Oil on canvas: Fresh coats of paint

05 August 2014 - 02:00 By Alexander Matthews
DEPTH OF FIELD: 'Closer to the Rainbow' by Ndikhumbule Ngqinambi
DEPTH OF FIELD: 'Closer to the Rainbow' by Ndikhumbule Ngqinambi

"Painting lives on; it persists because it matters - fundamentally," says Alastair Whitton, curator of PAINT MATTERS, at Barnard Gallery in Cape Town.

PAINT MATTERS celebrates a resurgence of the medium in South Africa, showcasing work by both emerging and established artists such as Alexia Vogel, Asha Zero, Khaya Witbooi and Ndikhumbule Ngqinambi.

"The death knell of painting has been sounded again and again, ever since the invention of photography, and yet painting seems to have been endowed with what has come to be known as the 'Lazarus Effect'. It just keeps coming back," says Virginia MacKenny, associate professor in painting at the University of Cape Town's Michaelis School of Fine Art.

She believes the vibrancy of the medium can be attributed to the need for contemporary painters "to reinvent the medium in order to maintain its relevance".

MacKenny acknowledges the "superb shows" in recent years of established artists such as Penny Siopis and Johannes Phokela, and praises mid-career artists such as Sanell Aggenbach and Deborah Poynton for "managing to re-engage and reinvigorate a kind of photorealism in a manner which is technically very competent, but also thought-provoking".

She is also excited about new- generation artists who are "showing a surprising maturity very quickly" - including Georgina Gratrix and Ian Grose.

"Then there are others who seem to be exploring painting in different ways - Jo Voysey who produces work using medicine as paint, Lauren Palte who is working on copper plate and Jeannette Unite who works in pigments found on the mines," MacKenny says.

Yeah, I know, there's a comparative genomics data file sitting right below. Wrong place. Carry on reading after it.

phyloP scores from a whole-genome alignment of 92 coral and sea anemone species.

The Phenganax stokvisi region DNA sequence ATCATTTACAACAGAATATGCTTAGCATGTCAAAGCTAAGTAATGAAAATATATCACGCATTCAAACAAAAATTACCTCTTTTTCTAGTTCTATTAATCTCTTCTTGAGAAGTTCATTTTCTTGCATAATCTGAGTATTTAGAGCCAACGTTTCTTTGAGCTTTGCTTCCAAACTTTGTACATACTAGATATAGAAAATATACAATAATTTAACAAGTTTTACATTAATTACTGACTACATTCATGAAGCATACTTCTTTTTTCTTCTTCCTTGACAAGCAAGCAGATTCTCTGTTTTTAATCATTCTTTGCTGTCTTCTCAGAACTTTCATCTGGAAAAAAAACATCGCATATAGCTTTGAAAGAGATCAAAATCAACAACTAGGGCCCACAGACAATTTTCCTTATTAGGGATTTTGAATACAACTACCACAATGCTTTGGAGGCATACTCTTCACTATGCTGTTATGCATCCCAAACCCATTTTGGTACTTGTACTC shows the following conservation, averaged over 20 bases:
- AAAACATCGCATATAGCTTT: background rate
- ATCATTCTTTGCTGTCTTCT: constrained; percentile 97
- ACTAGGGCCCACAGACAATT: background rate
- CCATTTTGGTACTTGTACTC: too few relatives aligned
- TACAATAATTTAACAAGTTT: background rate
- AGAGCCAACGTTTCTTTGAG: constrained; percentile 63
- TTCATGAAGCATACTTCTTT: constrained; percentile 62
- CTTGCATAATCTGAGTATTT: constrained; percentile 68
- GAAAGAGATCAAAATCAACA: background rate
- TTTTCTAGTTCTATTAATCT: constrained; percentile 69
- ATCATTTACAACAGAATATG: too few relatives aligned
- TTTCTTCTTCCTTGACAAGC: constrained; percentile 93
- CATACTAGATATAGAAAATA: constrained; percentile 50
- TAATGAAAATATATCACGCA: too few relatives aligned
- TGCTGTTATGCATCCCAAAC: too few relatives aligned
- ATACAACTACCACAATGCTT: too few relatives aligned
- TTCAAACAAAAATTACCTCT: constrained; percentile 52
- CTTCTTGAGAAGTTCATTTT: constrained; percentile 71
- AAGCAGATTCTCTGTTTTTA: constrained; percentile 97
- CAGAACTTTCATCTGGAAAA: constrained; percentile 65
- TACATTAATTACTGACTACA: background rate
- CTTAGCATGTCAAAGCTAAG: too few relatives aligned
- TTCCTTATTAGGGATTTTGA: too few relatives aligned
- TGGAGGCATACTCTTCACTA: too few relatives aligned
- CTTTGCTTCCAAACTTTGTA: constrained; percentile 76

"Painting remains relevant today because it continues to question itself and its conventions," says Emma Vandermerwe of Everard Read. An artist epitomising this, she says, is the abstract painter Zander Blom, who "is conscious of his connection to the art historical traditions of painting, but challenges the gaps and disconnections separating him from this, leading him to constantly question painting as a medium, a practice and its limits with a stunning, emotionally charged depth".

Michael Stevenson, founder of Stevenson, which represents Blom, says the awarding of the international 2014 Prix Jean-François Prat to the artist "was an amazing affirmation" because it recognised his skill, not his location or identity.

Stevenson believes South African art has only recently begun to transcend its fixation with identity politics. "We're so narrative-driven in this country because everyone has a story," he says. "There's a visual literacy in the last few years that has rapidly grown in South Africa."

MacKenny believes we are seeing "not merely a way of exploring the formal elements [such as colour, surface and form], but [also] a deeply interpretative and engaged response to difficult philosophical questions and concerns".

  • PAINT MATTERS is at Barnard Gallery until August 15. barnardgallery.com
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